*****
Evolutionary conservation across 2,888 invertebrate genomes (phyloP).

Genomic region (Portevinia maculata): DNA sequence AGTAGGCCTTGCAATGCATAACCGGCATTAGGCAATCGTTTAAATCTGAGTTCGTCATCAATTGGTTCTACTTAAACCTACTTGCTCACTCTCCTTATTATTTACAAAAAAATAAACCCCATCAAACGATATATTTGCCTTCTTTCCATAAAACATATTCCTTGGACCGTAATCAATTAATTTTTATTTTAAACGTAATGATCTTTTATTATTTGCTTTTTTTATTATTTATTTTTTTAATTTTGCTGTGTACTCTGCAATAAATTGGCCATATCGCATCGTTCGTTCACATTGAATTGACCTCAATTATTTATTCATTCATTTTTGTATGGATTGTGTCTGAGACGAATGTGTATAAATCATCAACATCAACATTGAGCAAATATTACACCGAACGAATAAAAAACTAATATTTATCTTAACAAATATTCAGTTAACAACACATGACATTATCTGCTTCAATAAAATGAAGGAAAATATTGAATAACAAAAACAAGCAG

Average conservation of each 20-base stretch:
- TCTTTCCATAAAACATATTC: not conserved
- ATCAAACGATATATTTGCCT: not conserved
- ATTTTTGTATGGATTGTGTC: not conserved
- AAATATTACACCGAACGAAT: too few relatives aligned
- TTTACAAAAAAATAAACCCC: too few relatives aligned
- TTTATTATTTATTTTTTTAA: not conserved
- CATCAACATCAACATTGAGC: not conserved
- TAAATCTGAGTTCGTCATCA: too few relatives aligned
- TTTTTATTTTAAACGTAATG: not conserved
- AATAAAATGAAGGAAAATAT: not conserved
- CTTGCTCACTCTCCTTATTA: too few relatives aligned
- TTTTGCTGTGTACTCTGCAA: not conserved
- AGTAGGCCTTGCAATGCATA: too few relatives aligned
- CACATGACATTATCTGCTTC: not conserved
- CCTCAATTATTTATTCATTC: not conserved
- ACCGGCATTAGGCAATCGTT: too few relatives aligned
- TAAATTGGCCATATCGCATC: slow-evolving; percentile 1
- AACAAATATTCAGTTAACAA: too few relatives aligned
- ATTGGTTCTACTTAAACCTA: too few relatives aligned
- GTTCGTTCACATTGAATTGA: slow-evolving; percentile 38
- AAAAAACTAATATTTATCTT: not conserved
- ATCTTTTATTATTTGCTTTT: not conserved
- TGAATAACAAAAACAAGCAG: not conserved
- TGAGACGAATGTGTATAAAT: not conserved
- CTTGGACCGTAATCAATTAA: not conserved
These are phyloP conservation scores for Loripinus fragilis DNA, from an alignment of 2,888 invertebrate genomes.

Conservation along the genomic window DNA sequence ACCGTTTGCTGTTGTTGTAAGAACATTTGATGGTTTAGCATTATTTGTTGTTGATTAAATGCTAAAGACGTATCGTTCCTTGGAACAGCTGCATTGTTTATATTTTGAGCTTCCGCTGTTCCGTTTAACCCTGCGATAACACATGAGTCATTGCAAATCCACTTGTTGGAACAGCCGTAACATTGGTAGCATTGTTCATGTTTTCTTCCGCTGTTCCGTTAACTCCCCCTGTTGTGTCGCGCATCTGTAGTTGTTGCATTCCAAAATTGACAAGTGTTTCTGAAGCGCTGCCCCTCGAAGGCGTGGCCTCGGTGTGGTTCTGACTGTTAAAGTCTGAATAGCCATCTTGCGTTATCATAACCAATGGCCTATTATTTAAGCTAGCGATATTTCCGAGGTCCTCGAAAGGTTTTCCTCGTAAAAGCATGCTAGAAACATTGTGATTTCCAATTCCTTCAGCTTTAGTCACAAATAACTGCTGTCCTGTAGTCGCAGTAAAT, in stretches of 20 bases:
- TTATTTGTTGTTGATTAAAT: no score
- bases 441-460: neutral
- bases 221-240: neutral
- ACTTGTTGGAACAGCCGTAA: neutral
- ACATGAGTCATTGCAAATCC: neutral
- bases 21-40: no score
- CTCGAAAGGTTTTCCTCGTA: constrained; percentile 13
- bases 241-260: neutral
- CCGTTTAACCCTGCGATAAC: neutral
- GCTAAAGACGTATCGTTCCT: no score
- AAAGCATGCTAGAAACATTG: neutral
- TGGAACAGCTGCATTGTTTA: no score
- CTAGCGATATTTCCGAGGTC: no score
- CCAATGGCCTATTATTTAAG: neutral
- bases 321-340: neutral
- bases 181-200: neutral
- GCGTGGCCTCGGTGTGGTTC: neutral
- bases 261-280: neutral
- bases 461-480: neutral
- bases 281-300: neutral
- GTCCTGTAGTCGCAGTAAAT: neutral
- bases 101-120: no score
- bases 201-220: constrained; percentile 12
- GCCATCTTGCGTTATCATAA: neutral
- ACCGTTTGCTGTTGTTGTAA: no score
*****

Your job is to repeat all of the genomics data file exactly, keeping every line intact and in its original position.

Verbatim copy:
Evolutionary conservation across 2,888 invertebrate genomes (phyloP).

Genomic region (Portevinia maculata): DNA sequence AGTAGGCCTTGCAATGCATAACCGGCATTAGGCAATCGTTTAAATCTGAGTTCGTCATCAATTGGTTCTACTTAAACCTACTTGCTCACTCTCCTTATTATTTACAAAAAAATAAACCCCATCAAACGATATATTTGCCTTCTTTCCATAAAACATATTCCTTGGACCGTAATCAATTAATTTTTATTTTAAACGTAATGATCTTTTATTATTTGCTTTTTTTATTATTTATTTTTTTAATTTTGCTGTGTACTCTGCAATAAATTGGCCATATCGCATCGTTCGTTCACATTGAATTGACCTCAATTATTTATTCATTCATTTTTGTATGGATTGTGTCTGAGACGAATGTGTATAAATCATCAACATCAACATTGAGCAAATATTACACCGAACGAATAAAAAACTAATATTTATCTTAACAAATATTCAGTTAACAACACATGACATTATCTGCTTCAATAAAATGAAGGAAAATATTGAATAACAAAAACAAGCAG

Average conservation of each 20-base stretch:
- TCTTTCCATAAAACATATTC: not conserved
- ATCAAACGATATATTTGCCT: not conserved
- ATTTTTGTATGGATTGTGTC: not conserved
- AAATATTACACCGAACGAAT: too few relatives aligned
- TTTACAAAAAAATAAACCCC: too few relatives aligned
- TTTATTATTTATTTTTTTAA: not conserved
- CATCAACATCAACATTGAGC: not conserved
- TAAATCTGAGTTCGTCATCA: too few relatives aligned
- TTTTTATTTTAAACGTAATG: not conserved
- AATAAAATGAAGGAAAATAT: not conserved
- CTTGCTCACTCTCCTTATTA: too few relatives aligned
- TTTTGCTGTGTACTCTGCAA: not conserved
- AGTAGGCCTTGCAATGCATA: too few relatives aligned
- CACATGACATTATCTGCTTC: not conserved
- CCTCAATTATTTATTCATTC: not conserved
- ACCGGCATTAGGCAATCGTT: too few relatives aligned
- TAAATTGGCCATATCGCATC: slow-evolving; percentile 1
- AACAAATATTCAGTTAACAA: too few relatives aligned
- ATTGGTTCTACTTAAACCTA: too few relatives aligned
- GTTCGTTCACATTGAATTGA: slow-evolving; percentile 38
- AAAAAACTAATATTTATCTT: not conserved
- ATCTTTTATTATTTGCTTTT: not conserved
- TGAATAACAAAAACAAGCAG: not conserved
- TGAGACGAATGTGTATAAAT: not conserved
- CTTGGACCGTAATCAATTAA: not conserved
These are phyloP conservation scores for Loripinus fragilis DNA, from an alignment of 2,888 invertebrate genomes.

Conservation along the genomic window DNA sequence ACCGTTTGCTGTTGTTGTAAGAACATTTGATGGTTTAGCATTATTTGTTGTTGATTAAATGCTAAAGACGTATCGTTCCTTGGAACAGCTGCATTGTTTATATTTTGAGCTTCCGCTGTTCCGTTTAACCCTGCGATAACACATGAGTCATTGCAAATCCACTTGTTGGAACAGCCGTAACATTGGTAGCATTGTTCATGTTTTCTTCCGCTGTTCCGTTAACTCCCCCTGTTGTGTCGCGCATCTGTAGTTGTTGCATTCCAAAATTGACAAGTGTTTCTGAAGCGCTGCCCCTCGAAGGCGTGGCCTCGGTGTGGTTCTGACTGTTAAAGTCTGAATAGCCATCTTGCGTTATCATAACCAATGGCCTATTATTTAAGCTAGCGATATTTCCGAGGTCCTCGAAAGGTTTTCCTCGTAAAAGCATGCTAGAAACATTGTGATTTCCAATTCCTTCAGCTTTAGTCACAAATAACTGCTGTCCTGTAGTCGCAGTAAAT, in stretches of 20 bases:
- TTATTTGTTGTTGATTAAAT: no score
- bases 441-460: neutral
- bases 221-240: neutral
- ACTTGTTGGAACAGCCGTAA: neutral
- ACATGAGTCATTGCAAATCC: neutral
- bases 21-40: no score
- CTCGAAAGGTTTTCCTCGTA: constrained; percentile 13
- bases 241-260: neutral
- CCGTTTAACCCTGCGATAAC: neutral
- GCTAAAGACGTATCGTTCCT: no score
- AAAGCATGCTAGAAACATTG: neutral
- TGGAACAGCTGCATTGTTTA: no score
- CTAGCGATATTTCCGAGGTC: no score
- CCAATGGCCTATTATTTAAG: neutral
- bases 321-340: neutral
- bases 181-200: neutral
- GCGTGGCCTCGGTGTGGTTC: neutral
- bases 261-280: neutral
- bases 461-480: neutral
- bases 281-300: neutral
- GTCCTGTAGTCGCAGTAAAT: neutral
- bases 101-120: no score
- bases 201-220: constrained; percentile 12
- GCCATCTTGCGTTATCATAA: neutral
- ACCGTTTGCTGTTGTTGTAA: no score